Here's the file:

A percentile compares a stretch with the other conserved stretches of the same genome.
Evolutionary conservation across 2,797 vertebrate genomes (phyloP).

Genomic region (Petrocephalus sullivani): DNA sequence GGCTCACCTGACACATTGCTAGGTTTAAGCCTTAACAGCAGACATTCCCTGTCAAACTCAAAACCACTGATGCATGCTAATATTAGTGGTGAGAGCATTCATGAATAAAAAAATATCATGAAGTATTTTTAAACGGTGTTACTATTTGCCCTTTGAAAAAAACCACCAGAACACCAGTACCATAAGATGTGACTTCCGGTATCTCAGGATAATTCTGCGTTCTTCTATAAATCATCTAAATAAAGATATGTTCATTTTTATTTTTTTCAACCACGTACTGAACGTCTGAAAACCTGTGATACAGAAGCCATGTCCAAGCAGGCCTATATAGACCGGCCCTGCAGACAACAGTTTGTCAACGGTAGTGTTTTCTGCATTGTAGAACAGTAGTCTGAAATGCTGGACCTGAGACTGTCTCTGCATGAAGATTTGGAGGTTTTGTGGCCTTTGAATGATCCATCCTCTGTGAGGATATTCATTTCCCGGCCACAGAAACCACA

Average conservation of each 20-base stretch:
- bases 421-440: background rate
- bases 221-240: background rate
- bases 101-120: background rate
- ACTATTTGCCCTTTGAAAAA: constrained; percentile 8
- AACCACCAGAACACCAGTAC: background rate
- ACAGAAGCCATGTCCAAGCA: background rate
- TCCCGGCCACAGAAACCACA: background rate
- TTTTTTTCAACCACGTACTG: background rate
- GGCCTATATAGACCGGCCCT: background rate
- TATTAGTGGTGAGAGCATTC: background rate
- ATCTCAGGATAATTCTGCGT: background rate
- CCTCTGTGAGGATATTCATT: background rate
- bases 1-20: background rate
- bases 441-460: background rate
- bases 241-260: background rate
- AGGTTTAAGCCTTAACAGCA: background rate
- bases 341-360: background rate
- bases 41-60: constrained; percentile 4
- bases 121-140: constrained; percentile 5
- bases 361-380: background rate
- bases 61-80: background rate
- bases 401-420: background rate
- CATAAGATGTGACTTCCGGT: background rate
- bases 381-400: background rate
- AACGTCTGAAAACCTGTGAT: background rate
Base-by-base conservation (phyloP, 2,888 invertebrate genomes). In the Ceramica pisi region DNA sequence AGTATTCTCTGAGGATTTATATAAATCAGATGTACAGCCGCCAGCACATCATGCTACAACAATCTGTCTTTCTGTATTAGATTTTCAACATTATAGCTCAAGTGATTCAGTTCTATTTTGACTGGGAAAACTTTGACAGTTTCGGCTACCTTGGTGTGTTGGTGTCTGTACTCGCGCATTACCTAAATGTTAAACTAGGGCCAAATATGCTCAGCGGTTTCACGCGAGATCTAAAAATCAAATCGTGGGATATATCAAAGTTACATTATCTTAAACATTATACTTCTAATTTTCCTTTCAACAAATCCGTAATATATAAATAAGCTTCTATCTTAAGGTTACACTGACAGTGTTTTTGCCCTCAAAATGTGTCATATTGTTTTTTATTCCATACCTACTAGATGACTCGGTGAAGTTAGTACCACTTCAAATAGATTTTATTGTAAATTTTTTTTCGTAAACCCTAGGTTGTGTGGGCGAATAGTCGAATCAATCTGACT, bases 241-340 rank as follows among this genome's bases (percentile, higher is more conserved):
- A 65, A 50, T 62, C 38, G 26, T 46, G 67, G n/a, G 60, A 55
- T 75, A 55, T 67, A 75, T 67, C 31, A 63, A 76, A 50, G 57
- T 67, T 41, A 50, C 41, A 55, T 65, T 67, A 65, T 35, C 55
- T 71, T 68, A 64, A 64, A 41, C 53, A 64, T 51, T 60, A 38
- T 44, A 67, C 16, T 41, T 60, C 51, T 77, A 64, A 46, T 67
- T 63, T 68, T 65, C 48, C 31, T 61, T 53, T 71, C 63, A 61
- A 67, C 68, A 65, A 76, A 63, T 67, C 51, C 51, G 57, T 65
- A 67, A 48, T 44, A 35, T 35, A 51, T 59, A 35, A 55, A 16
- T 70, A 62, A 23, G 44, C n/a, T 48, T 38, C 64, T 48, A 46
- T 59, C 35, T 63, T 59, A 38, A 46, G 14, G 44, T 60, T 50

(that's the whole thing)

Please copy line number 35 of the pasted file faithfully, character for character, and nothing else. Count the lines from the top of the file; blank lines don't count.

- T 44, A 67, C 16, T 41, T 60, C 51, T 77, A 64, A 46, T 67